Tuesday, June 25, 2013


Never thought I would be relieved for Ben to have just a run-of-the-mill skin staph infection, no MRSA. Thank you for your prayers and well wishes. 

After taking Ben to the doctor a second time and being reassured that he was healing, I did go to Philadelphia to see my friend Carla. We had an incredible time catching up, eating, walking and just spending time with each other. I came back refreshed and ready for anything. The trip reminded me that getting away is important to my mental and physical well-being. Perhaps I should not wait 13 years again to visit Carla.

If you are ever in the Philadelphia area, I highly recommend Longwood Gardens and Tyler Arboretum. They are probably some of the most beautiful places I have seen in awhile.

Wednesday, June 19, 2013

A Twister

Have you ever been on a roller coaster ride and you are so miserable that you are not sure you can hold out until it ends. Hoping against hope that you will not be the one to yell, "Stop!"

Beginning with last week, my ride has been of the boomerang, double dip, dog leg and cobra roll variety. Unfortunately, I am still on it and expecting a trim brake is my only consolation.

It started last week with stressful staffing issues for Ben and escalated from there.

As last week progressed, I noticed a pimple on Ben that needed watching. By Monday morning, I knew a doctor visit was inevitable. That Ben was in pain was obvious. Because of the location of the infection, he could not sit. He was yelling, moaning and whining, something Ben simply does not do. His pain tolerance is very high.

At this point, my anxiety and stress were affecting me physically and emotionally. I was keenly aware of my situation, but I did not see any way to a quick fix. If I had a doctor prescribed pill, this would have been the time to take it.

On the way to the doctor's office, I sat at a stoplight. I noticed Ben scratching his infected area. I turned around, leaned back and pulled his hand away.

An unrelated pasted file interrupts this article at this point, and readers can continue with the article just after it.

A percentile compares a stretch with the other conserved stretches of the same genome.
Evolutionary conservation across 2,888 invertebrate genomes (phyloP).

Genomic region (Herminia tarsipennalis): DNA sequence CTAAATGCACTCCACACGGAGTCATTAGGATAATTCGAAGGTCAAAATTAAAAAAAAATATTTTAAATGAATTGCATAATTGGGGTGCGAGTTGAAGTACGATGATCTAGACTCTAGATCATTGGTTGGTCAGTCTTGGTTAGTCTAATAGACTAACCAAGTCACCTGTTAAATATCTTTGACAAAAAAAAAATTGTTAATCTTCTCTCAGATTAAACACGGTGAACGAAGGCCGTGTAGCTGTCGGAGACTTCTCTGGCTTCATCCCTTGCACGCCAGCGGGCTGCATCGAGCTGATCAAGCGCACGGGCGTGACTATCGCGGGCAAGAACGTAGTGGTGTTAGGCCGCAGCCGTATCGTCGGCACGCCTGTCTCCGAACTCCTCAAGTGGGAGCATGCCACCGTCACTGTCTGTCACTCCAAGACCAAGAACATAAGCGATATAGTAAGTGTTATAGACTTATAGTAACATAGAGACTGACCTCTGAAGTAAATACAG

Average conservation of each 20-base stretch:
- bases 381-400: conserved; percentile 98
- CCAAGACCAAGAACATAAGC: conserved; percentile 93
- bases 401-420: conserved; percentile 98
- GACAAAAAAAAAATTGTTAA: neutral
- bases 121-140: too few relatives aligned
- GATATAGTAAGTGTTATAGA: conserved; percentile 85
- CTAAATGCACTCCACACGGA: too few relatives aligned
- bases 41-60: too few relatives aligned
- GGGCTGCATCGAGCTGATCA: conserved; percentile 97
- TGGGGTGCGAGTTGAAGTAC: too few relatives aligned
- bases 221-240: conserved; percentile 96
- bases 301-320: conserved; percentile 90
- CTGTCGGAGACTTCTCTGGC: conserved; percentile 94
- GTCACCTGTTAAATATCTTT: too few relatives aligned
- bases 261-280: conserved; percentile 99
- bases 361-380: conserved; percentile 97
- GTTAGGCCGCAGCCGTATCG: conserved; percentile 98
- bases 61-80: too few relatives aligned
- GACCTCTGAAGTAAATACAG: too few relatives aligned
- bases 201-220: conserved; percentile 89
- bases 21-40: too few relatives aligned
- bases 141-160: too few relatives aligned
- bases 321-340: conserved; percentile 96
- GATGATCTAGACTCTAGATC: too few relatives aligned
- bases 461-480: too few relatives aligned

Then something hit my car. I was dazed and confused. An older man came out of the car in front of me yelling, "What the hell is going on?"

In my effort to get Ben from scratching, my foot came off the brake, and I hit the car in front of me. I came out of the car shaking, crying and apologizing. I realized what I had done. Thankfully, the man calmed down when he saw me and realized there was no damage.

I was probably in no condition to drive, but there were no other choices at this point. I made it safely to the doctor's office and cried when the receptionist checked us in. The doctor added a nice bow tie to my morning and told me it was likely Ben had MRSA, but would not know until the test results came back in a few days.

To add to my stress, I am flying to visit a long-time friend today. Ben is not fully healed and I am uncertain to whether it is getting better or not. This trip has been planned for months and the guilt of leaving and the worry for Ben is weighing on me. He will be in good hands with the people who are taking care of him in my absence. I really need to go, and I know that.

When it comes to roller coasters, I am with the general public. I like my ride slow, steady and smooth. Staying in my seat with arms at my sides is my preferable position. Bumper boats are about as crazy as I would like to get. And even then, just about once a year is enough of a wild ride for me.

Friday, June 14, 2013

Tunnel Vision


This was a first for Ben. He sat in front of it for several minutes then went for it. He made it all the way through!

Wednesday, June 12, 2013

Questions & Answers

Sean is five years old and his awareness about Ben's condition is growing. His curious questions, frustration with other people's questions and then his answers to others' questions show that he is experiencing emotional and intellectual turmoil.

Sean had expressed to me that his friends at school asked a lot of questions about Ben, and he was annoyed with the questions. Not in answer to Sean's concern (I did not have the wherewith all to plan this), I took Ben to Sean's classroom for lunch. The children stared at Ben, and Ben did not help the situation because he was overly excited to be there and was making so much noise.  It is a Montessori school so meals are eaten in silence so Ben's sounds were even more pronounced in the very quiet atmosphere.

After I realized the kids did not know what to make of Ben and were perhaps a little scared, I asked the teacher if I could formally introduce him to the class and answer their questions. I was not ready for some of them - Does he have any bones? through me for a quick moment. After the experience, I saw how difficult it was for Sean to both hear the questions and figure out a way to answer them.